Sectarian strife does not exist in Upper Egypt’s Minya and all clashes between Muslims and Christians in the governorate are a result of “neighbor disputes,” said Minya’s security director Faisal Dweidar.
“I visited the village of Kom Al-Lofy [in Minya] and the locals are living alongside each other more than naturally,” Dweidar said in statements to the press, adding that the discourse surrounding recent incidents of violence are aimed at creating confusion and chaos among citizens.
Sectarian tension between Muslims and Christians has been rife in the past decade, with clashes often taking part in rural Egyptian cities. Coptic Christians make up approximately 16 percent of Egypt’s population, with 15 million Copts in Egypt.
In late 2015, a 26-year-old woman was killed by her family after converting to Christianity and marrying a man from Fayoum.
Minya in particular has borne witness to a number of clashes between Muslims and Christians over the past several months.
In May, an elderly Coptic Christian woman was stripped and dragged through Karam village in Minya over rumors of a love affair between her son and a Muslim woman. According to Bishop Makarios, who reported the incident, the violence saw the torching of a number of houses belonging to Coptic Christians, resulting in EGP 350,000 in damages.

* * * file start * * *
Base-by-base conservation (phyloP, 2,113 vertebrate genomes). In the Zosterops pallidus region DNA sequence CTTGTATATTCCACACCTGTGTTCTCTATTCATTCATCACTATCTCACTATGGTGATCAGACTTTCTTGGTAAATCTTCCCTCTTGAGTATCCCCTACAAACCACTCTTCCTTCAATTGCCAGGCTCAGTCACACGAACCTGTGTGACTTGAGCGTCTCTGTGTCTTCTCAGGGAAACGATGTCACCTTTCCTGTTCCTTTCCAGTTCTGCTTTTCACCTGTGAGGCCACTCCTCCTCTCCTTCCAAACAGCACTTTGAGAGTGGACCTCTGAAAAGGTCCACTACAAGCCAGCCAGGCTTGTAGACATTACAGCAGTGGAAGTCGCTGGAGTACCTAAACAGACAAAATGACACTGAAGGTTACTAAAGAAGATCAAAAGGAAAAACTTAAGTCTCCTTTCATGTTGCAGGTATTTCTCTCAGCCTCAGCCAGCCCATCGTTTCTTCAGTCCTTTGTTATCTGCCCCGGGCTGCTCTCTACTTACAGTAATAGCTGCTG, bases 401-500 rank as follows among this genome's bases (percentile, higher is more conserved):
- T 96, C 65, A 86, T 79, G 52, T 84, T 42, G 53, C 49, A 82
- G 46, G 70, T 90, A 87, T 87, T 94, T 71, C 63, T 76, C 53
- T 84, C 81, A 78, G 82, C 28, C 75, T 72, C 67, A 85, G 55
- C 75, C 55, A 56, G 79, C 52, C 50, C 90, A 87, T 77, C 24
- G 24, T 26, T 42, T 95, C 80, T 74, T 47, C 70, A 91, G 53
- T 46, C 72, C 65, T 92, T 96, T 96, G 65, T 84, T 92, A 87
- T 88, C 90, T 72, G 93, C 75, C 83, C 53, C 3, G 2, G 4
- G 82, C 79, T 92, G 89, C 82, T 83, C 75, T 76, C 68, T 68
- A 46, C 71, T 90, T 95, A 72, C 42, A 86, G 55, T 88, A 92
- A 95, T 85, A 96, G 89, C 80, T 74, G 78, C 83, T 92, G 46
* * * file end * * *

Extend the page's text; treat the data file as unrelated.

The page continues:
In July, locals attacked five buildings in Minya’s Abu Yacoub village after rumors spread that a church was to be built in the area. The buildings attacked included houses of Coptic Christians, along with a nursery, which locals believed would be turned in to a church.
The following day, Bishop Makarios reported that the family of a priest was attacked by two Muslim youths, with the attack resulting in the death of a 27-year-old Christian resident.
Following the July incidents, the Egyptian Initiative for Personal Initiative (EIPR) released a statement expressing “deep disturbance” over the recent spike in sectarian violence in Minya and calling on state authorities to ensure the correct implementation of the law in relation to these cases.
During a speech marking Coptic Orthodox Christmas in January 2016, President Sisi, who was the first Egyptian President to make an appearance at Christmas mass in 2015, apologized for the burning of churches in 2013 and vowed to restore all torched churches and houses by the end of the year.